4 october 2016

The Paris climate agreement is entering into force. Now comes the hard part.

By Chris Mooney and Brady Dennis Washington Post, October 4 2016

The European Parliament voted overwhelmingly Tuesday to ratify the Paris climate accord, a move that will make the sweeping international agreement a legal reality long before even those who negotiated it expected.


“The entry into force of the Paris agreement less than one year after its signature is a massive achievement, given that it took eight years for the Kyoto protocol,” European Parliament President Martin Schulz said in a statement.

Throughout much of 2016, world leaders from President Obama to U.N. Secretary-General Ban Ki-moon have pushed to bring the Paris agreement into force as early as possible, with the United States and China leading the drive. But even as the accord was being negotiated last December in Paris, few expected that the world would ratify it so rapidly.

Now the focus inevitably shifts to more thorny issues — namely, how the world will actually get to a place where it’s possible to limit the warming of the planet to “well below” 2 degrees Celsius above pre-industrial levels, as the Paris agreement calls for. It’s far easier for countries to sign onto an agreement on paper than it is for them to meet their pledges to reduce carbon-dioxide emissions, let alone increase those ambitions over time.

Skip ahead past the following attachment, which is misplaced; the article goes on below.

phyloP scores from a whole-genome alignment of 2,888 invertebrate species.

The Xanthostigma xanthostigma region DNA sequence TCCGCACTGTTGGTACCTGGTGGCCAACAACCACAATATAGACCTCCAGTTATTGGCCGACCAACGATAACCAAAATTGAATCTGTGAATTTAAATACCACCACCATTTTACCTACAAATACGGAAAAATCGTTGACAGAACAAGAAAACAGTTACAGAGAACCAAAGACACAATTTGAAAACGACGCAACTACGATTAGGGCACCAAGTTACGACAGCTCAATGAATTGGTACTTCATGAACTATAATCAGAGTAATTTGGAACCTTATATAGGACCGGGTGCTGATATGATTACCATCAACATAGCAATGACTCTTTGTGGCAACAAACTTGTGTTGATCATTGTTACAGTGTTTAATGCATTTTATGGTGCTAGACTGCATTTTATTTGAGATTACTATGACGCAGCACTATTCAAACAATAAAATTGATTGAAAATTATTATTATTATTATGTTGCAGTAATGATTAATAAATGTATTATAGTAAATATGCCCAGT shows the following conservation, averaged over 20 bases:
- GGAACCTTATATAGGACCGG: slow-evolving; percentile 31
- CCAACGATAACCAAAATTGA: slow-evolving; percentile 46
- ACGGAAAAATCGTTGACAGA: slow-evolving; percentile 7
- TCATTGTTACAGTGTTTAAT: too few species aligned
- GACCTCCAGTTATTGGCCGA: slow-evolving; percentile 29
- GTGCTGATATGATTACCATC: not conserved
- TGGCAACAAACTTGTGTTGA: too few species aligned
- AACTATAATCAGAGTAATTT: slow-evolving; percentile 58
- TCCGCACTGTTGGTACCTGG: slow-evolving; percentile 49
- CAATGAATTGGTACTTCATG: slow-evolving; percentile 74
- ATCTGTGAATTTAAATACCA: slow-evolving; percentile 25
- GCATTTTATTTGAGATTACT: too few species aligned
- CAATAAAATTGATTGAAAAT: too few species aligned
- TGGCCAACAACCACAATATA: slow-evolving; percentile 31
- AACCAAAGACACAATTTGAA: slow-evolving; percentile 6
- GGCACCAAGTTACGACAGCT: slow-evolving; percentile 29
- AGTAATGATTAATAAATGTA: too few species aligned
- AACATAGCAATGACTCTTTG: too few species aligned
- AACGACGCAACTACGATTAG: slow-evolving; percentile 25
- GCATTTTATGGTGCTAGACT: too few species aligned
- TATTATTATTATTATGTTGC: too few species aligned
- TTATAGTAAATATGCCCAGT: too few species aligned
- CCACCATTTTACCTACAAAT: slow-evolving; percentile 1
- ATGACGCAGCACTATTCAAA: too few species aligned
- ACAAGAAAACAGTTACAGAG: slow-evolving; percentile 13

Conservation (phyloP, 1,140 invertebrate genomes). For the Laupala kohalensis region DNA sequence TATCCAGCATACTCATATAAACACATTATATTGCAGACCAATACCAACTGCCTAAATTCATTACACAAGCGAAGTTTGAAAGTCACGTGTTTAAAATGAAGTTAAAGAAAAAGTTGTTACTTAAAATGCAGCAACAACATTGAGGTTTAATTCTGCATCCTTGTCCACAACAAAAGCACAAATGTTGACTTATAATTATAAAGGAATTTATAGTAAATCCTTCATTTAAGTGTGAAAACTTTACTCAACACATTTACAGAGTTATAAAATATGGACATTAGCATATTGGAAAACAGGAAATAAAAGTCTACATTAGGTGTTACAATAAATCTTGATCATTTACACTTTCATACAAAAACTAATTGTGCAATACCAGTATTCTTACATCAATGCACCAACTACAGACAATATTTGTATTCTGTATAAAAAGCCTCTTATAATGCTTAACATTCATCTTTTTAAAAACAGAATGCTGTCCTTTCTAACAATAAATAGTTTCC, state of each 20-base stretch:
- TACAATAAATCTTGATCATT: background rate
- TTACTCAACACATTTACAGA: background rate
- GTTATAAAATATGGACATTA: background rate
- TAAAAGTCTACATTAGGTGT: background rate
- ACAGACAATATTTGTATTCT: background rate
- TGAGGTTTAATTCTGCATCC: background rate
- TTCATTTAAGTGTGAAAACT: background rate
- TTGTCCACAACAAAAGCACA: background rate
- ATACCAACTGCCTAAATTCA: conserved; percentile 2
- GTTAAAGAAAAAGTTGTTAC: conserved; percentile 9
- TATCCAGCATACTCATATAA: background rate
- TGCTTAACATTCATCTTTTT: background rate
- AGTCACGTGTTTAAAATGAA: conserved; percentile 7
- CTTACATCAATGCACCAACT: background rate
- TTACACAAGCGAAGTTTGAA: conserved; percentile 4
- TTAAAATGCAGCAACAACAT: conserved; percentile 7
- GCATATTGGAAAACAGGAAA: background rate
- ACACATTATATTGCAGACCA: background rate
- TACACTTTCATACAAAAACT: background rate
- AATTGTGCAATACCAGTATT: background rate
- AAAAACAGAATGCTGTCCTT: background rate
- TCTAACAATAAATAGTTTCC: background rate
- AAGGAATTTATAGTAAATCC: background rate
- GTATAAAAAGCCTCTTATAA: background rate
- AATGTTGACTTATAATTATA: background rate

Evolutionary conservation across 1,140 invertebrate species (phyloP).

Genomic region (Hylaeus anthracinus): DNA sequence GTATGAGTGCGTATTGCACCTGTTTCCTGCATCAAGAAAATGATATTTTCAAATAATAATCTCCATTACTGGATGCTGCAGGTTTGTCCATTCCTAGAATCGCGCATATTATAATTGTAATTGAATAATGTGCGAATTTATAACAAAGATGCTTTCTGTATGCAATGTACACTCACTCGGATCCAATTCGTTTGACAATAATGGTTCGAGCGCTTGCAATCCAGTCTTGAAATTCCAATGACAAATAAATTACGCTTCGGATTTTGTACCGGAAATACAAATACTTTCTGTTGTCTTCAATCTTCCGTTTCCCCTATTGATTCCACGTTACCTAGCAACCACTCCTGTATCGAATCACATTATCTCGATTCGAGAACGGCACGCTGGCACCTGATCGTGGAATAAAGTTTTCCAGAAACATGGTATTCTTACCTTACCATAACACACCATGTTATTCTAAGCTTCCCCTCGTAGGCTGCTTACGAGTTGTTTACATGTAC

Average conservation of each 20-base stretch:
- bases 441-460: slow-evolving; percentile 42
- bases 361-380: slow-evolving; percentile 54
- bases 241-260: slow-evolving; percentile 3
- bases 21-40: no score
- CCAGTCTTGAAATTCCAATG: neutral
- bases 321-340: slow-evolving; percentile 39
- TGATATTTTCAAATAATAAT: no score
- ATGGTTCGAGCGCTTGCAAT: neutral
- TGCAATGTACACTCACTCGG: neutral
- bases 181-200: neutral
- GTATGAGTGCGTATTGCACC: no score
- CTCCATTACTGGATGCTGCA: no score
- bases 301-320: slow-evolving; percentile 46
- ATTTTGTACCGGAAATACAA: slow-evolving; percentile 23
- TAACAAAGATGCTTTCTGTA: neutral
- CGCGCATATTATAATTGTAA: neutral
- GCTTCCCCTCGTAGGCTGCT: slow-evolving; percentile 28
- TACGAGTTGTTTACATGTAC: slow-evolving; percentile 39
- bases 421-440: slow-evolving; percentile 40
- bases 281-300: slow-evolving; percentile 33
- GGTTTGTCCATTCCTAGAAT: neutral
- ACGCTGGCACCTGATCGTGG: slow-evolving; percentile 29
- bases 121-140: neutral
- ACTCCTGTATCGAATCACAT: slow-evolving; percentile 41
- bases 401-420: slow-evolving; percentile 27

Scientific observers broadly agree that the individual pledges made by countries under the Paris agreement are not strong enough to stave off the worst effects of climate change. Even as countries have moved rapidly to ratify the Paris accord, the window for hitting the agreement’s targets is closing. Or, according to the more pessimistic voices, it could already be closed.


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